Why I Always Bring My Medication List To The Hospital

I am a human being with significant mental and physical illnesses and I take a variety of medication types for them. As a result, I recently spent two weeks hospitalized at the ACUTE Center for Eating Disorders and Severe Malnutrition. 

While there, my mood was like that of being on the famous Kingda Ka roller coaster in New Jersey, USA. One minute, I was sobbing, my eyes dry; the next, I’d be so rageful I wanted to hurt the people trying to help me. An hour later, I was laughing, but seconds later, I would be suicidal.

This roller coaster of emotions made me feel like I was going insane. I thought, “How in the world am I going to go home from here and be okay when I’m not even okay here with 24/7 care?”

Recovery felt impossible. 

I am not an angry person. But while there, I felt rage that was so intense that I was afraid I might act upon my thoughts. I was paranoid — diagnostically paranoid — thinking the doctors at ACUTE were withholding the electrolytes in my IV nutrition (TPN) so that I couldn’t leave, even if I wanted to. I was convinced they were intentionally harming me to make it medically necessary to keep me against my will. I’ve only ever had these paranoid thoughts before my bipolar disorder diagnosis years ago. 

On my last day at ACUTE, I was packing my bags, and it hit me…. The nurses had neglected to give me my antipsychotic medication for the whole two weeks I was there. There has only been one time since being on my antipsychotic medication that I tried tapering down to see if it was essential. And that trial landed me in the hospital for psychosis. 

How could the top eating disorder hospital in the world make such a significant oversight? 

I had written out a list of all my medications, disorders, and diagnoses and shared it with the whole ACUTE team. And yet they missed the one medication that keeps me sane (literally). 

Once I realized this colossal mistake, I asked to speak with the doctor. Her apology was half-assed at best. She chalked it up to me not remembering to bring all my home medications in their bottles upon admission. However, the intake coordinators explicitly told me NOT to bring my home medications except for three that they didn’t carry in their pharmacy. 

How can a medical hospital that treats patients with mental health issues make such a big mistake? 

The two weeks that I was hospitalized were the most challenging two weeks of my life. I have been to treatment centers 14 times, sometimes for up to 7 months inpatient and an additional six months in partial hospitalization. Some of these admissions were helpful, but many were traumatizing and extremely dangerous.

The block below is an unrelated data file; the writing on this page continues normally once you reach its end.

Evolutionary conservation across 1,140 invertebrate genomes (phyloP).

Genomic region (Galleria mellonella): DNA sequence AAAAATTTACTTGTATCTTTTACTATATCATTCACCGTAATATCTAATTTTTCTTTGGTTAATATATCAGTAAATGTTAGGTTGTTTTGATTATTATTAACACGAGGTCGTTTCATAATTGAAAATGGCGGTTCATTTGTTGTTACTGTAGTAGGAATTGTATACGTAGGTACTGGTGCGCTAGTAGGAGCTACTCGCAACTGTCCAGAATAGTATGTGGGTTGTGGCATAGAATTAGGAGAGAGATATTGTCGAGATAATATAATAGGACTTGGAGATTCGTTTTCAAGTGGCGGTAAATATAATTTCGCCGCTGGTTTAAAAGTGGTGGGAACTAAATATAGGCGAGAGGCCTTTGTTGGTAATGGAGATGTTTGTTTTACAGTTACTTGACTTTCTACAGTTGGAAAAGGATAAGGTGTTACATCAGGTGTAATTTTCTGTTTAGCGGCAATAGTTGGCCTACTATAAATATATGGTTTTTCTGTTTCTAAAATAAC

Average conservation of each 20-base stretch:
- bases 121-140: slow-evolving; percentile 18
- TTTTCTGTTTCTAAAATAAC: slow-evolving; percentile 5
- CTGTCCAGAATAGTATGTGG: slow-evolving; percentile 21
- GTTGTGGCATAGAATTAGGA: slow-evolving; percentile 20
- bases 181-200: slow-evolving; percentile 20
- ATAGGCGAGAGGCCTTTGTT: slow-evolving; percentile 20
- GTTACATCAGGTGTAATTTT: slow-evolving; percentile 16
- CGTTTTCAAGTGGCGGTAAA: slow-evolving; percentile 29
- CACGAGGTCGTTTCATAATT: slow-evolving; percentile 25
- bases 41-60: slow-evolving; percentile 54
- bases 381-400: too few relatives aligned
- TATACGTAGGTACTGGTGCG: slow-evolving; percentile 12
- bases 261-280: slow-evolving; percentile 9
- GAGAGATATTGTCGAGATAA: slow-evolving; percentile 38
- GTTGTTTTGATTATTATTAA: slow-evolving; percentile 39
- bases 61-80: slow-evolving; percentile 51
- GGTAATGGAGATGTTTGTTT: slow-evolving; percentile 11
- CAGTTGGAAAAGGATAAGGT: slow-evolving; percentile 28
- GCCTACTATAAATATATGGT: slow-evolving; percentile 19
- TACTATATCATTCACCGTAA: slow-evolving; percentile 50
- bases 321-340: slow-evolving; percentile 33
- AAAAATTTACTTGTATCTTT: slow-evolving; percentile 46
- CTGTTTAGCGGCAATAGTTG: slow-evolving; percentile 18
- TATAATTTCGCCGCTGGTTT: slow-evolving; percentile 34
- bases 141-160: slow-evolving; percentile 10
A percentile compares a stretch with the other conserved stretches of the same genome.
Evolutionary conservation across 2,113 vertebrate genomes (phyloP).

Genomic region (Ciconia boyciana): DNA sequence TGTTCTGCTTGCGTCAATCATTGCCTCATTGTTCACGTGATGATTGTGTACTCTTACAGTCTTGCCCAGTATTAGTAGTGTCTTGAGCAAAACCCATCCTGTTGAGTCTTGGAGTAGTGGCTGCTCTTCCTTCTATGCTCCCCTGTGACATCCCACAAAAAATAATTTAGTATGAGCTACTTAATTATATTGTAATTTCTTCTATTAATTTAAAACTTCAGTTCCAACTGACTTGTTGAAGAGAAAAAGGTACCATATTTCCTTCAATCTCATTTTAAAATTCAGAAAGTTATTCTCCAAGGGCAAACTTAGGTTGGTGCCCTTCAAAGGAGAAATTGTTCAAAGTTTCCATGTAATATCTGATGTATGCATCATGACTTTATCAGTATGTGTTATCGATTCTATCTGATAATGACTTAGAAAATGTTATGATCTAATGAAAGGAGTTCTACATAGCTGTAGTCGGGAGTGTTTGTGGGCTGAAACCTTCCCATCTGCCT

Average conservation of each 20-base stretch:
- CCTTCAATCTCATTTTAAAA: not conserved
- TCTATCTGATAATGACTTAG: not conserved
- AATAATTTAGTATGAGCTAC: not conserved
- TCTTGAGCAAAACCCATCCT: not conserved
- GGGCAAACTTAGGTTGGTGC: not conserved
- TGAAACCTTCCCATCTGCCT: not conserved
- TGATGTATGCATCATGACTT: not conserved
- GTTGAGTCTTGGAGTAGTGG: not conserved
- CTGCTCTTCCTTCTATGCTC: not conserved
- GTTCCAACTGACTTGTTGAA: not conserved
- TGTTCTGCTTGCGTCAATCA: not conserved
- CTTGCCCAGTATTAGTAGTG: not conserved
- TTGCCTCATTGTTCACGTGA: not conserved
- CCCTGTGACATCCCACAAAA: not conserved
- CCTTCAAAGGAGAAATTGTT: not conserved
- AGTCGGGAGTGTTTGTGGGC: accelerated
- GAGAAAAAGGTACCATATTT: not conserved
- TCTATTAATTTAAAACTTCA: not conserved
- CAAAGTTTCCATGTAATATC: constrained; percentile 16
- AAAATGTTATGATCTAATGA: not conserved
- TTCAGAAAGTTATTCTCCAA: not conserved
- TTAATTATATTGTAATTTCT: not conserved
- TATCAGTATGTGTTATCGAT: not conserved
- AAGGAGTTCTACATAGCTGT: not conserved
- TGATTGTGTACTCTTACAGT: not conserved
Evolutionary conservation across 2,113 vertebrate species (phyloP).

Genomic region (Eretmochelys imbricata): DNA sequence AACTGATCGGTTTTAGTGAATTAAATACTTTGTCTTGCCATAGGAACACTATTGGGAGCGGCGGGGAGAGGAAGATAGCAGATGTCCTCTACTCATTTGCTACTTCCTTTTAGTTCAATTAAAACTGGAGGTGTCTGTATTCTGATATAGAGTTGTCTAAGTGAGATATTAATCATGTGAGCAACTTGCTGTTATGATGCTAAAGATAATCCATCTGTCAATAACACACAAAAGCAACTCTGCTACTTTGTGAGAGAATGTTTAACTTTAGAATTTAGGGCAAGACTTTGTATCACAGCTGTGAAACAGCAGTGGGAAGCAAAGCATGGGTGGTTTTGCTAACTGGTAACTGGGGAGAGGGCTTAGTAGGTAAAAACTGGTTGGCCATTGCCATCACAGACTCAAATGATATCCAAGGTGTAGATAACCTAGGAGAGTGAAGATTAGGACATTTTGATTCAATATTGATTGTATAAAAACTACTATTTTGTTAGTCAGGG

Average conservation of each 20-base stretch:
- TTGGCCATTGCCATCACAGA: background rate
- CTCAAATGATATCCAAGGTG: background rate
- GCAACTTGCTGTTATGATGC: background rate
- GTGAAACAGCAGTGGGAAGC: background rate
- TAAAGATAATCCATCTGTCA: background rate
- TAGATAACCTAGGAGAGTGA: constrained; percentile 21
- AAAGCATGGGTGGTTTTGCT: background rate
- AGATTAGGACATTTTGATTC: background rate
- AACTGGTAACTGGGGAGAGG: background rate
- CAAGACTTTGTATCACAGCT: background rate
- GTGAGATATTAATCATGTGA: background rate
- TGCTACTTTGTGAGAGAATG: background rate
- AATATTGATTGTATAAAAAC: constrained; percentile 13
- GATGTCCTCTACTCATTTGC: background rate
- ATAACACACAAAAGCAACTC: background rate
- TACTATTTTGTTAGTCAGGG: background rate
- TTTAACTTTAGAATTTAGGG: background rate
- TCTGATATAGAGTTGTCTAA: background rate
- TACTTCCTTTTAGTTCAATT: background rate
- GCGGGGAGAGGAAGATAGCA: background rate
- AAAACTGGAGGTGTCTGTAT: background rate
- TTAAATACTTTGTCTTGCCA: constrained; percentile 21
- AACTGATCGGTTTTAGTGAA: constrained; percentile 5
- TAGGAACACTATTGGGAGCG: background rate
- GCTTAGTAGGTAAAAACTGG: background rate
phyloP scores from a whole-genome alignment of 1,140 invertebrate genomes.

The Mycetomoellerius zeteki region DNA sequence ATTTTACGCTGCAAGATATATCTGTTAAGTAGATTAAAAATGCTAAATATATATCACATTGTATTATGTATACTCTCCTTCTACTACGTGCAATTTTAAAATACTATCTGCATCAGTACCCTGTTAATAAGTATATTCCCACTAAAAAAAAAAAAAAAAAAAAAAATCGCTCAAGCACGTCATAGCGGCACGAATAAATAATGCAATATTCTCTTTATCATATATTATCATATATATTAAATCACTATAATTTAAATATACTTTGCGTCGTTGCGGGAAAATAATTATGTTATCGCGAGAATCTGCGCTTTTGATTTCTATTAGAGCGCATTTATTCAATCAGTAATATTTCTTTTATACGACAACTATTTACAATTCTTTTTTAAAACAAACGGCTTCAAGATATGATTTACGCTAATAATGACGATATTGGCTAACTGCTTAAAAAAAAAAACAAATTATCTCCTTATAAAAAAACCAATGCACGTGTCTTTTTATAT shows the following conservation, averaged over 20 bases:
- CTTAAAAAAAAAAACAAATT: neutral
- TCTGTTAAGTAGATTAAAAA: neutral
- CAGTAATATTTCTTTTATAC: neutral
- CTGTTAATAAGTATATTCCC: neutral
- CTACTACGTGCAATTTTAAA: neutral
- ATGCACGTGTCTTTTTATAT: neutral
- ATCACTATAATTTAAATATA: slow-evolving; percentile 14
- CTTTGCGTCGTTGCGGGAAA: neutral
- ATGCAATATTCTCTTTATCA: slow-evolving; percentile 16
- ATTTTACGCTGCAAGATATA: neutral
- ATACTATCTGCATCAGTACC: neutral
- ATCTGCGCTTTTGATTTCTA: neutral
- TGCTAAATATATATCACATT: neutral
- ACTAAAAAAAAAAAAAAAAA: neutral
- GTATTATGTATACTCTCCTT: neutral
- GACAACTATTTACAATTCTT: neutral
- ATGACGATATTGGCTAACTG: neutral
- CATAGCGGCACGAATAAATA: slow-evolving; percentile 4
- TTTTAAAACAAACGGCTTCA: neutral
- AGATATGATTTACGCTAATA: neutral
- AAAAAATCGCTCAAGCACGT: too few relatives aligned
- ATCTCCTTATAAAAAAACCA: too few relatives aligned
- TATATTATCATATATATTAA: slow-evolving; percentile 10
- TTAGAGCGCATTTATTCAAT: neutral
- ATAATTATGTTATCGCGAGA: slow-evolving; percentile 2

At ACUTE, I felt like I was flipping upside down, turning sharp corners, dropping hundreds of feet, falling out of the air, and having the wheels come off the tracks. It was pure hell. And it was all because of a single pill that ACUTE overlooked. 

Now that I’m home and back on my antipsychotic medication, my mood is stable. 

I feel joy, as well as anger again, but it’s manageable. I feel sadness too. But the tears don’t last for hours. I feel confident in my abilities to recover from my severe and enduring eating disorder, and I feel hope for my future.

There is no shame in needing to take medication for a mental health diagnosis. Bipolar disorder is a chemical imbalance in the brain, an organ in the body. So, blaming the victim is unacceptable. It’s inexcusable to think that just because you are a hotshot doctor at the top eating disorder hospital in the world, you know best. And not to apologize appropriately is abuse. 

I have learned that it is not enough to make a list of medications I take daily and give them to the professionals taking care of me. 

I learned I cannot trust medical facilities to read the list carefully. It’s not even enough to have my doctors send my medication list to the hospital. If you or a loved one needs to be hospitalized for a mental health crisis, bring ALL your medications in their bottles, even if the doctors say you don’t need to. Being taken off critical medication can be life-threatening and dangerous.

ACUTE has the best intentions, as do most hospitals and facilities, but they make mistakes, too. So you have to be your advocate. You have to ask the nurses exactly what medications you are being given. You have to have a list by your hospital bed and check that they give you exactly what you need because even the best doctors in the world make mistakes that are detrimental to your life.

Don’t ever take medication blindly without asking what they are. And if you’re on a long list of medications, bring a checklist for yourself so that if they miss something, you don’t suffer needlessly.

Featured image via Andrea Piacquadio on Pexels


  1. It seems like it id serious. It might also be a good idea to plan your next steps. By the way, when I aquired ivermectin in Chile, everything was well-organized and there were no issues with the prescription or import, as it was for pesonal use.


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